Macedonian phalanx shields were of wooden construction lined with leather and thin layer of bronze. I took an artistic liberty to leave polished bronze layer, instead of colored cloth or leather. Sunburst was very common pattern along with some geometric designs, but probably there were others as well.Because phalanx has limited value against more nimble enemies, they are – if and when poorly protected from the flanks, quite vulnerable to enemy cavalry and light troop menace. During era of Alexander, phalanx was fielded with excellent companion cavalry, but during successor era quality and numbers – if not dwindled, changed. Essentially, for phalanx to be effective, a hammer is needed (cataphracts hopefully serve that purpose) and something more maneuverable for the flanks, which should arrive in form of peltasts.
That said, I think that psychological effect of phalanx is as important – if not more so than mere combat value. Well disciplined and massed ranks of long spears ought to sow fear in the opposing ranks – who seldom were as effective fighting machine as Romans. In a way I’d like to think that shining shields, expensive imperial colors and lavish panoplies would impose the imperial authority over the enemies. Out of the mighty Seleucid army, two stands of peltasts, one stand of cataphract elephants, and two stands of phalanx are still to be completed. So far the phalanx does not look that formidable.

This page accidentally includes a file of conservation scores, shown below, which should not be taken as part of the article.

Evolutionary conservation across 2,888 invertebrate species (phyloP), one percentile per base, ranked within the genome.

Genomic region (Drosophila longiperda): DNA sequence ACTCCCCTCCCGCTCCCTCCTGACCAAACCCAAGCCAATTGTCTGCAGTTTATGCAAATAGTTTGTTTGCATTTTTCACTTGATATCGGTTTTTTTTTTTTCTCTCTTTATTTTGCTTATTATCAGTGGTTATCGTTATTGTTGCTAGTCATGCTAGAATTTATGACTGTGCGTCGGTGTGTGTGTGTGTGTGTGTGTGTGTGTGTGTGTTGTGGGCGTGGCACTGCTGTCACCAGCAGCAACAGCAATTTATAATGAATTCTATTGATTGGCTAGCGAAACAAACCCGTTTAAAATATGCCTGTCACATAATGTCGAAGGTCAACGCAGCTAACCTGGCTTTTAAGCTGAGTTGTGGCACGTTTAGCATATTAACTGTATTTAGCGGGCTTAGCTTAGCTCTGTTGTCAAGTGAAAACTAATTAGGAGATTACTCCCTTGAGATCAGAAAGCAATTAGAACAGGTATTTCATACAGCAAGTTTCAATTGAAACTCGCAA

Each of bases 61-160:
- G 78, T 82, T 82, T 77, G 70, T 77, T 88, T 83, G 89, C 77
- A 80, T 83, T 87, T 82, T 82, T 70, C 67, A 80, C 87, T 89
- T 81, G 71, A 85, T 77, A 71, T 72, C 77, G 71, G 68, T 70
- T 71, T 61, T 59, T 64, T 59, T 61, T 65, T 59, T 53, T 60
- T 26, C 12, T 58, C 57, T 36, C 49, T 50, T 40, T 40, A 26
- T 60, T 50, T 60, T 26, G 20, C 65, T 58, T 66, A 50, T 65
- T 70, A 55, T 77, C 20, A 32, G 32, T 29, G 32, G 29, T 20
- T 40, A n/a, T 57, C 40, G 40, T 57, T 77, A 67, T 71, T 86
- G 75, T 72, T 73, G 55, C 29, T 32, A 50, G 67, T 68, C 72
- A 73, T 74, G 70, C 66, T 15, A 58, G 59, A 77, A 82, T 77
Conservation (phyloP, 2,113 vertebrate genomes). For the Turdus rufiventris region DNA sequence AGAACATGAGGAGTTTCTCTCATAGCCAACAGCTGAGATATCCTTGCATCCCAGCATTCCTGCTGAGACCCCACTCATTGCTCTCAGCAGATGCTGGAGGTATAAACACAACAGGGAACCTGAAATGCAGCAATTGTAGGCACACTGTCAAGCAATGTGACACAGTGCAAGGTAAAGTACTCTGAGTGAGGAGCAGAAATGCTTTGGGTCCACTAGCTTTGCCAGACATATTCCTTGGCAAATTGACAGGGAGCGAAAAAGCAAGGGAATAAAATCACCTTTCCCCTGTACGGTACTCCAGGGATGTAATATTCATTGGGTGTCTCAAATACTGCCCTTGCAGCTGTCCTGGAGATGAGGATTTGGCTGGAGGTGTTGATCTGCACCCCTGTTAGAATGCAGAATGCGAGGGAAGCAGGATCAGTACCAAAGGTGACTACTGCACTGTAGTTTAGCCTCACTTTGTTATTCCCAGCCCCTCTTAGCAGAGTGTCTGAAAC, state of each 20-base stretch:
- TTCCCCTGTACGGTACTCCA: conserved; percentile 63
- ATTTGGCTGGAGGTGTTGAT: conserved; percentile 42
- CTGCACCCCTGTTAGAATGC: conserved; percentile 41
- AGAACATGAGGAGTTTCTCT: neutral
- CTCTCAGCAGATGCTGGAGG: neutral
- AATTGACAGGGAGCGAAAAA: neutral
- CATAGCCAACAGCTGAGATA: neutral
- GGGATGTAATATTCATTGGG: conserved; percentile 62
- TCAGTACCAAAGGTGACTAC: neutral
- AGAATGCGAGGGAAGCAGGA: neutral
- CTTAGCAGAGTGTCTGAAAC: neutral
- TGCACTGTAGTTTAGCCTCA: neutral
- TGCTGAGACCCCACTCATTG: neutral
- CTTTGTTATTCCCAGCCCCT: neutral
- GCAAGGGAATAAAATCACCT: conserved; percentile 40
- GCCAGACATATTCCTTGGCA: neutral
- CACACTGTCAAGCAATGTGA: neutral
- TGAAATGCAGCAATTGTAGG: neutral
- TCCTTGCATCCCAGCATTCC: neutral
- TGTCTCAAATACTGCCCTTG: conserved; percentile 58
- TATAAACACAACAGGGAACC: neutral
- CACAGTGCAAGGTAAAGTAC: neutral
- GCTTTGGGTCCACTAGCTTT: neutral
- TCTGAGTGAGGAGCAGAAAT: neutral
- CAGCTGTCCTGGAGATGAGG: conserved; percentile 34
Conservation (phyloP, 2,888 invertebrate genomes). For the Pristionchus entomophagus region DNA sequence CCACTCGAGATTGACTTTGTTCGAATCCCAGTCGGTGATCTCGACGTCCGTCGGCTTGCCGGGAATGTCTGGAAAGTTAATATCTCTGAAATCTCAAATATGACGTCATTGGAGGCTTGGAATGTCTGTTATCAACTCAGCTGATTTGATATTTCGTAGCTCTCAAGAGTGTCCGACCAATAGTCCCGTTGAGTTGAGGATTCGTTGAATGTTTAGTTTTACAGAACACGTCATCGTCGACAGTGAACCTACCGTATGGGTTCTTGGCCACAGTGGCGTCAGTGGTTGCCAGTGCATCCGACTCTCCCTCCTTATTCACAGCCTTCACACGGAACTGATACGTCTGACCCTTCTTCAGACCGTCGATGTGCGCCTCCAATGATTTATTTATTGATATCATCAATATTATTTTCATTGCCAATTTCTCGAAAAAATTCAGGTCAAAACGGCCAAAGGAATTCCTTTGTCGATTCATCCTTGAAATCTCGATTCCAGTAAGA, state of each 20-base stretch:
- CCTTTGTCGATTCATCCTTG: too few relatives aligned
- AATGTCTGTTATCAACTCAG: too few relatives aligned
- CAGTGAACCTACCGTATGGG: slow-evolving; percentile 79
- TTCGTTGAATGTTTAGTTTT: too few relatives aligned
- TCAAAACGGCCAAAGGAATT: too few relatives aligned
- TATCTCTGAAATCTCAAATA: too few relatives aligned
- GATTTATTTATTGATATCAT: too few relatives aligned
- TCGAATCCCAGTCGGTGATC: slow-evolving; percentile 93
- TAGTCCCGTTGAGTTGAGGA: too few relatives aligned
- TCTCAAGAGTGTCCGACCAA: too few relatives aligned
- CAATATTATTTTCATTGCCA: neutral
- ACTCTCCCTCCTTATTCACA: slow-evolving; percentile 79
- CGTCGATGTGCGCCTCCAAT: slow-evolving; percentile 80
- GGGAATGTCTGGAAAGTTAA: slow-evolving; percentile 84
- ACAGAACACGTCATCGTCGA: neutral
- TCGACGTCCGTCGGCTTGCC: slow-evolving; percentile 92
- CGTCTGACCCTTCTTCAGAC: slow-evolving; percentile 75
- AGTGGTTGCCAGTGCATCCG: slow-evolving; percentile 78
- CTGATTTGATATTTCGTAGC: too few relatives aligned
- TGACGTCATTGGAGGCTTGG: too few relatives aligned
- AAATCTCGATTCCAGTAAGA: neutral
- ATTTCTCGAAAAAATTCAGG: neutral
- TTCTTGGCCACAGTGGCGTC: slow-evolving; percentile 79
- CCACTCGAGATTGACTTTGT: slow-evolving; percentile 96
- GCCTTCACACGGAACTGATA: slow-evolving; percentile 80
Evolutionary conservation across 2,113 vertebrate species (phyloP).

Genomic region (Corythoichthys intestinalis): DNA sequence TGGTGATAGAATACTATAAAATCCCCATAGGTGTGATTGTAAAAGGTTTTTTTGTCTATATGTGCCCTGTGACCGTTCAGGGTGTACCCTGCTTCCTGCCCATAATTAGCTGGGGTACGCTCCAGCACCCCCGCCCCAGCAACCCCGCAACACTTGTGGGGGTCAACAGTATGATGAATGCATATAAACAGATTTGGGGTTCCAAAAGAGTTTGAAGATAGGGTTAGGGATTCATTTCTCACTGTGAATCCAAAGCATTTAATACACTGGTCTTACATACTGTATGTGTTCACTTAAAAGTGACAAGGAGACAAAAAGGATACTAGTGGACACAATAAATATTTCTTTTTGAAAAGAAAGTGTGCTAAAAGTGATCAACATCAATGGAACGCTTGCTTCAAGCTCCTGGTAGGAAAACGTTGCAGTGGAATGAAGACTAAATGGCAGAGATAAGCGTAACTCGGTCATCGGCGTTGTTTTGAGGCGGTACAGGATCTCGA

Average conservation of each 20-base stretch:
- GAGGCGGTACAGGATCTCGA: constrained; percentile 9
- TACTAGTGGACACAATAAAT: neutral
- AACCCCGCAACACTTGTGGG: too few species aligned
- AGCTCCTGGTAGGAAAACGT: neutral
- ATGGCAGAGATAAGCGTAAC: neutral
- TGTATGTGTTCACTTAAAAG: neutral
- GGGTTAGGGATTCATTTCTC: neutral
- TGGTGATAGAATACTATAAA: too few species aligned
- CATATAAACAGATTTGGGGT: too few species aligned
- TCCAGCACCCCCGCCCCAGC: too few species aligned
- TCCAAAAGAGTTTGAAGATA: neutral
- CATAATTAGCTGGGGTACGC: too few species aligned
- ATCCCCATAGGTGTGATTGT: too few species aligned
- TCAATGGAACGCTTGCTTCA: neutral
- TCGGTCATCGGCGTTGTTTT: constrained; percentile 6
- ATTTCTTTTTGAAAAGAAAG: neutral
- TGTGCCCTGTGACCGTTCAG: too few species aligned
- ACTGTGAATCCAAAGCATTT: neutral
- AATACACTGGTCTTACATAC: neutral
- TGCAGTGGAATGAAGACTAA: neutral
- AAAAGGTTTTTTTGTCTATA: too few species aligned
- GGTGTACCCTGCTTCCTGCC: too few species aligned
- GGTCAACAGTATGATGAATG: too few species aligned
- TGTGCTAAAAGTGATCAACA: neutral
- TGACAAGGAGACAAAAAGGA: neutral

But that is BI for now since there will be Signal Close Action event in coming weekend. Time to take a few ships for a cruise around Coromandel coast, India.